Building a command-line interface? Found yourself uttering “argh!” while struggling with the API of argparse? Don’t want to lose its power but don’t need the complexity?
Everything should be made as simple as possible, but no simpler.
—Albert Einstein (probably)
Argh provides a wrapper for argparse. Argparse is a very powerful tool; Argh just makes it easy to use.
Argh-powered applications are simple but flexible:
Declaration of commands can be decoupled from assembling and dispatching;
Commands are declared naturally, no complex API calls in most cases;
Commands are plain functions, can be used directly outside of CLI context;
The complexity of code raises with requirements;
The full power of argparse is available whenever needed;
Nested commands are a piece of cake, no messing with subparsers (though they are of course used under the hood);
Command output is processed with respect to stream encoding;
Argh can dispatch a subset of pure-argparse code, and pure-argparse code can update and dispatch a parser assembled with Argh;
The amount of boilerplate code is minimal; among other things, Argh will:
Sounds good? Check the tutorial!
Argh is fully compatible with argparse. You can mix Argh-agnostic and Argh-aware code. Just keep in mind that the dispatcher does some extra work that a custom dispatcher may not do.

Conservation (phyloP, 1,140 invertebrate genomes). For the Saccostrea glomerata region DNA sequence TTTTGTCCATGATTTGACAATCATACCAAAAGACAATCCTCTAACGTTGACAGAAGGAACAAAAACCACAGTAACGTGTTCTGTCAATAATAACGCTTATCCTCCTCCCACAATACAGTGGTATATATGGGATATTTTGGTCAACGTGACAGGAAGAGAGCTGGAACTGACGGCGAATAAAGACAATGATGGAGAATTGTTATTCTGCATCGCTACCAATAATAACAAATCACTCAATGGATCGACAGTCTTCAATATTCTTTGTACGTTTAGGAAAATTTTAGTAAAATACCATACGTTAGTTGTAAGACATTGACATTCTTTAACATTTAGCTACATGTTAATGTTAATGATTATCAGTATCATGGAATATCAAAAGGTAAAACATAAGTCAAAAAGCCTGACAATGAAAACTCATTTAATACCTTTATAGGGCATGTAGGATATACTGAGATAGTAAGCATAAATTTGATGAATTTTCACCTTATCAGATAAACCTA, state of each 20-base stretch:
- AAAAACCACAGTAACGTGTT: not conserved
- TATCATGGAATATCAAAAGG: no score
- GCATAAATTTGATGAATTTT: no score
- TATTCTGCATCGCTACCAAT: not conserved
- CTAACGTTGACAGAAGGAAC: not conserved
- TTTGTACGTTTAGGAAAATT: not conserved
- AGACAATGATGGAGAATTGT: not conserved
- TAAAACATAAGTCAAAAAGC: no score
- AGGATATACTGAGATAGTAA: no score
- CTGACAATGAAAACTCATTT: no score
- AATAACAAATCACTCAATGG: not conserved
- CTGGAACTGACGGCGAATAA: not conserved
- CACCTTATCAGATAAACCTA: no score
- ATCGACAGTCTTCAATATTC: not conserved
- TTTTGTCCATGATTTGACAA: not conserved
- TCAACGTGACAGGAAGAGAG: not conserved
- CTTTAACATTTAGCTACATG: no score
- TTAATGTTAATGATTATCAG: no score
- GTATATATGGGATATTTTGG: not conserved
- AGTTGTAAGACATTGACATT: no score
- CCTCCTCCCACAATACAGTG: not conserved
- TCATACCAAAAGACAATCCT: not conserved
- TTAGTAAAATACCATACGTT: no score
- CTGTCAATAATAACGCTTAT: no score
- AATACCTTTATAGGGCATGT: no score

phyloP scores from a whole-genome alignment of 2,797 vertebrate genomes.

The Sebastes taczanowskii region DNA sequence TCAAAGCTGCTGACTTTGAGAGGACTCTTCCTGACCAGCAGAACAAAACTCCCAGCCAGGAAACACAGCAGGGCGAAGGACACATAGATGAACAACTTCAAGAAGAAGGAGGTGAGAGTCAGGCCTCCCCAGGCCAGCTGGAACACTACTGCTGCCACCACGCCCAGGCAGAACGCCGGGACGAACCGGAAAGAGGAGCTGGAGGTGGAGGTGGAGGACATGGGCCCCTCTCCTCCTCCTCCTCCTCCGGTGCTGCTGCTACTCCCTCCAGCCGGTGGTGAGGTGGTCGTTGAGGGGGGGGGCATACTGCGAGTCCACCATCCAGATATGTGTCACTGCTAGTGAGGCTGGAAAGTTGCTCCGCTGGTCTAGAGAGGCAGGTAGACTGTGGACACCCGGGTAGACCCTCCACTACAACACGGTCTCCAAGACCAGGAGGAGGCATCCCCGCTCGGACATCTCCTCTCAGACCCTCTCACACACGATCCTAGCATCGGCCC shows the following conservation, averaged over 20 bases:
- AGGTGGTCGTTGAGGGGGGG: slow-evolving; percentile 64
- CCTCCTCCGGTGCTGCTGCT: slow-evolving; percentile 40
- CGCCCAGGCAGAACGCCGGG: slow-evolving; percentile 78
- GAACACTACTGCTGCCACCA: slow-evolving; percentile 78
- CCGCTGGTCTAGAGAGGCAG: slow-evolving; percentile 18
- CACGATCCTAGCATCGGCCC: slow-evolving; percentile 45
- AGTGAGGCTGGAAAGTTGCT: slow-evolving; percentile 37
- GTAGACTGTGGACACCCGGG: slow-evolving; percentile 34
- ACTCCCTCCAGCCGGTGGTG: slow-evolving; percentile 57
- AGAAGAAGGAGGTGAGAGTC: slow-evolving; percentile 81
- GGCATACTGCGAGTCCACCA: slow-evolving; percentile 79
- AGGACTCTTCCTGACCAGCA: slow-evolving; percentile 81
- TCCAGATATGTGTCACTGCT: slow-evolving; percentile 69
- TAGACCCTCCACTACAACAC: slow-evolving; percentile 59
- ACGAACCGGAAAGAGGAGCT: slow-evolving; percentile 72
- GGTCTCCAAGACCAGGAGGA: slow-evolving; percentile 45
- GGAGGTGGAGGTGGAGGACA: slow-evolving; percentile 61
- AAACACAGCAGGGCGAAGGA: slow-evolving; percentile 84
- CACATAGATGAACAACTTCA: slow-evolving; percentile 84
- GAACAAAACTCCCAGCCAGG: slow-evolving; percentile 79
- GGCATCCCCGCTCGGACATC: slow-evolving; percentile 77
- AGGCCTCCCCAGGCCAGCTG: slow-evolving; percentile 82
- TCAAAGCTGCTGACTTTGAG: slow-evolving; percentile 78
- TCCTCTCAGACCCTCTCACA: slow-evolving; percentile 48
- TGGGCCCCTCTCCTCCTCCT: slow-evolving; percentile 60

$ pip install argh
Arch Linux (AUR):
$ yaourt python-argh
A very simple application with one command:
import argh def main(): return 'Hello world' argh.dispatch_command(main)
A potentially modular application with multiple commands:
import argh # declaring: def echo(text): return text def greeter(name, greeting='hello'): return greeting + ', ' + name # assembling: parser = argh.ArghParser() parser.add_commands([echo, greeter]) # dispatching: if __name__ == '__main__': parser.dispatch()
The powerful API of argparse is also available:
@arg('text', default='hello world', nargs='+', help='The message') def echo(text): print text
The approaches can be safely combined even up to this level:
# adding help to `foo` which is in the function signature: @arg('foo', help='blah') # these are not in the signature so they go to **kwargs: @arg('baz') @arg('-q', '--quux') # the function itself: def cmd(foo, bar=1, *args, **kwargs): yield foo yield bar yield ', '.join(args) yield kwargs['baz'] yield kwargs['quux']
Argh is free software: you can redistribute it and/or modify it under the terms of the GNU Lesser General Public License as published by the Free Software Foundation, either version 3 of the License, or (at your option) any later version.
Argh is distributed in the hope that it will be useful, but WITHOUT ANY WARRANTY; without even the implied warranty of MERCHANTABILITY or FITNESS FOR A PARTICULAR PURPOSE. See the GNU Lesser General Public License for more details.
You should have received a copy of the GNU Lesser General Public License along with Argh. If not, see <http://gnu.org/licenses/>.
The argh library is supported (and tested unless otherwise specified) on the following versions of Python:
Changed in version 0.15: Added support for Python 3.x, dropped support for Python ≤ 2.5.
Changed in version 0.18: Improved support for Python 3.2, added support for Python 3.3.